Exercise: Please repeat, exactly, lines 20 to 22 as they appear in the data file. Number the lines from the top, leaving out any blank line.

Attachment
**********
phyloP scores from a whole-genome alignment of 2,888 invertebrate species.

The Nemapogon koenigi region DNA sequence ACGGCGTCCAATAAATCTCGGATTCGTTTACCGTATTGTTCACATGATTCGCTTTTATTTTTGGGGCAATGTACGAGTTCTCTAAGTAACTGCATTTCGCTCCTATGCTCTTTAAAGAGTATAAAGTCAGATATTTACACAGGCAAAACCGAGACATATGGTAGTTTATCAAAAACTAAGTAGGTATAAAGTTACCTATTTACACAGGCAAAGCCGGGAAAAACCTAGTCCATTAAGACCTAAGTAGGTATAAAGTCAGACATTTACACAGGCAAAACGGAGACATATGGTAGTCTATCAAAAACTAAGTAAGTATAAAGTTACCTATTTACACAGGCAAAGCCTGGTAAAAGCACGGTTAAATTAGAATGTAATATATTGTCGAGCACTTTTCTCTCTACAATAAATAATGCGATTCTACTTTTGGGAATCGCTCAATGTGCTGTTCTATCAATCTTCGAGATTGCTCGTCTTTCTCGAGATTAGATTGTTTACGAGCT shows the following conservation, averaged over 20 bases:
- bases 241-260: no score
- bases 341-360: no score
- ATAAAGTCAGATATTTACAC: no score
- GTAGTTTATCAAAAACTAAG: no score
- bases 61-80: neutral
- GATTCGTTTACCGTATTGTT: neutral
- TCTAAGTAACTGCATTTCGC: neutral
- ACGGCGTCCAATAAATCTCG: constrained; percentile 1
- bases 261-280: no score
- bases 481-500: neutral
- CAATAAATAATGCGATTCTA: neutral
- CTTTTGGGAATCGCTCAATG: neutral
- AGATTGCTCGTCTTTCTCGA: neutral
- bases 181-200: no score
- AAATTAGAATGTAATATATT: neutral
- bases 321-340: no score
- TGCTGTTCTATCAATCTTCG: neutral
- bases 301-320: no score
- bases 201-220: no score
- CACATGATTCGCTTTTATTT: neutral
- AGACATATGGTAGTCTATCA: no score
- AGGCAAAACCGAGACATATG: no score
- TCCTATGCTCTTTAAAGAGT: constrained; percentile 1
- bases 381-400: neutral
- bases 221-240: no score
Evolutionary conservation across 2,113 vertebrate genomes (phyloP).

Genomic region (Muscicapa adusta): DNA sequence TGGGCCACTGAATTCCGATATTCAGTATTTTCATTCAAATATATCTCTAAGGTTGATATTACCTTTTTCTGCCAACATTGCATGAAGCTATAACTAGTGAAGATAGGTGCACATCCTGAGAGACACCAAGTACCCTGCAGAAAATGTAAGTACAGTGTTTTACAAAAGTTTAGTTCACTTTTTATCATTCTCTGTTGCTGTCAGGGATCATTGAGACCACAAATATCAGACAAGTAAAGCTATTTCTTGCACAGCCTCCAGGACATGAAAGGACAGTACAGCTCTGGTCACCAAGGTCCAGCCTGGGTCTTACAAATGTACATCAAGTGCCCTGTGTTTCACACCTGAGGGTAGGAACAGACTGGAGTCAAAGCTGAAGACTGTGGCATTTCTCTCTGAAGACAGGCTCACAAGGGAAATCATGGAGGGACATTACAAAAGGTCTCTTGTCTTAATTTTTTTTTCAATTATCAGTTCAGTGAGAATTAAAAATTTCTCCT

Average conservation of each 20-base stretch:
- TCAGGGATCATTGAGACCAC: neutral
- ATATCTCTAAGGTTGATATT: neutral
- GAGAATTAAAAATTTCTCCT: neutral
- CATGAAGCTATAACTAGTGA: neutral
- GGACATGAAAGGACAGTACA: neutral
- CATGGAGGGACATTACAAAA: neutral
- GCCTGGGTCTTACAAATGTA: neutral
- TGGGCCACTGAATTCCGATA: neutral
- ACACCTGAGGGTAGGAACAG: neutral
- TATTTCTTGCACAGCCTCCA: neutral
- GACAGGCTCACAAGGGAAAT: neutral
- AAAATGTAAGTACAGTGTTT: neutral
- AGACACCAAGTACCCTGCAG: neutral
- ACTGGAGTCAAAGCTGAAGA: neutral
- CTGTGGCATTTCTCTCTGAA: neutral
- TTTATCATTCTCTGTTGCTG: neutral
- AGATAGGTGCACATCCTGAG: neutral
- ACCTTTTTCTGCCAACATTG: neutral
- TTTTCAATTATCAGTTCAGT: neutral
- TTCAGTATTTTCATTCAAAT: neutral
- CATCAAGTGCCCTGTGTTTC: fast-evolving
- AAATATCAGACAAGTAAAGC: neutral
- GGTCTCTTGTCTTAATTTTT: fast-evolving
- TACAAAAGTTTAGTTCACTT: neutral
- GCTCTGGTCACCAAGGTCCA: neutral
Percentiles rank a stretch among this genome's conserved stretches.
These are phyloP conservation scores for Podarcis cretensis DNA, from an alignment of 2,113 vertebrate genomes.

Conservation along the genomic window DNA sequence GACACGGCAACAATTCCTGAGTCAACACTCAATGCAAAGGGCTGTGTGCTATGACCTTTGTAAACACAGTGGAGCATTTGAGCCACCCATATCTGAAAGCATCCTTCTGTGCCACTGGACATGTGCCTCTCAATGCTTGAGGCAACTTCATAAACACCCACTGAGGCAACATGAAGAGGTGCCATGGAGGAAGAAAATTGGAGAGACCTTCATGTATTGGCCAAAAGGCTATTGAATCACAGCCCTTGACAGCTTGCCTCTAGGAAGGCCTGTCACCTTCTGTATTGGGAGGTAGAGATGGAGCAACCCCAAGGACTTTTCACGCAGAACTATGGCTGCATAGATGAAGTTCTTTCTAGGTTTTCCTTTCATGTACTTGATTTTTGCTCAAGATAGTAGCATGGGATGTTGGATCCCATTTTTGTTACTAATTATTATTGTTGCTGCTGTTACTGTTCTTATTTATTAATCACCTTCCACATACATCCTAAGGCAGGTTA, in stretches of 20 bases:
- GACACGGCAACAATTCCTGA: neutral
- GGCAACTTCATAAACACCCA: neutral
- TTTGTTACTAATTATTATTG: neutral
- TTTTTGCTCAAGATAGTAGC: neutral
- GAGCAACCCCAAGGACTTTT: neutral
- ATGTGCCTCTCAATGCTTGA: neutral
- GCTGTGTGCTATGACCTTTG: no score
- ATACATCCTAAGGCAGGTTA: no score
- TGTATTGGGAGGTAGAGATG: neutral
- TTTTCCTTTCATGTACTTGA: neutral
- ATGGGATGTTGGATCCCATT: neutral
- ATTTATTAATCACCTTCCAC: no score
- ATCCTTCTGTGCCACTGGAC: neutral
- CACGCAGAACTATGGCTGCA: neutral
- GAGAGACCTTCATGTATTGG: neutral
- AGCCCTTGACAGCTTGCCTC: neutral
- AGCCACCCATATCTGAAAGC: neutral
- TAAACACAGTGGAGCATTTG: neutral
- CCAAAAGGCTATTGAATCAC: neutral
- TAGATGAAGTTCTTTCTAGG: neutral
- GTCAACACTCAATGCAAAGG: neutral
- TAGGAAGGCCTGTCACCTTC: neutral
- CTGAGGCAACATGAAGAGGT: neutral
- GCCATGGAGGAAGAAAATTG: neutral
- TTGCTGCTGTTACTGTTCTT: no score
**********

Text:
- bases 301-320: no score
- bases 201-220: no score
- CACATGATTCGCTTTTATTT: neutral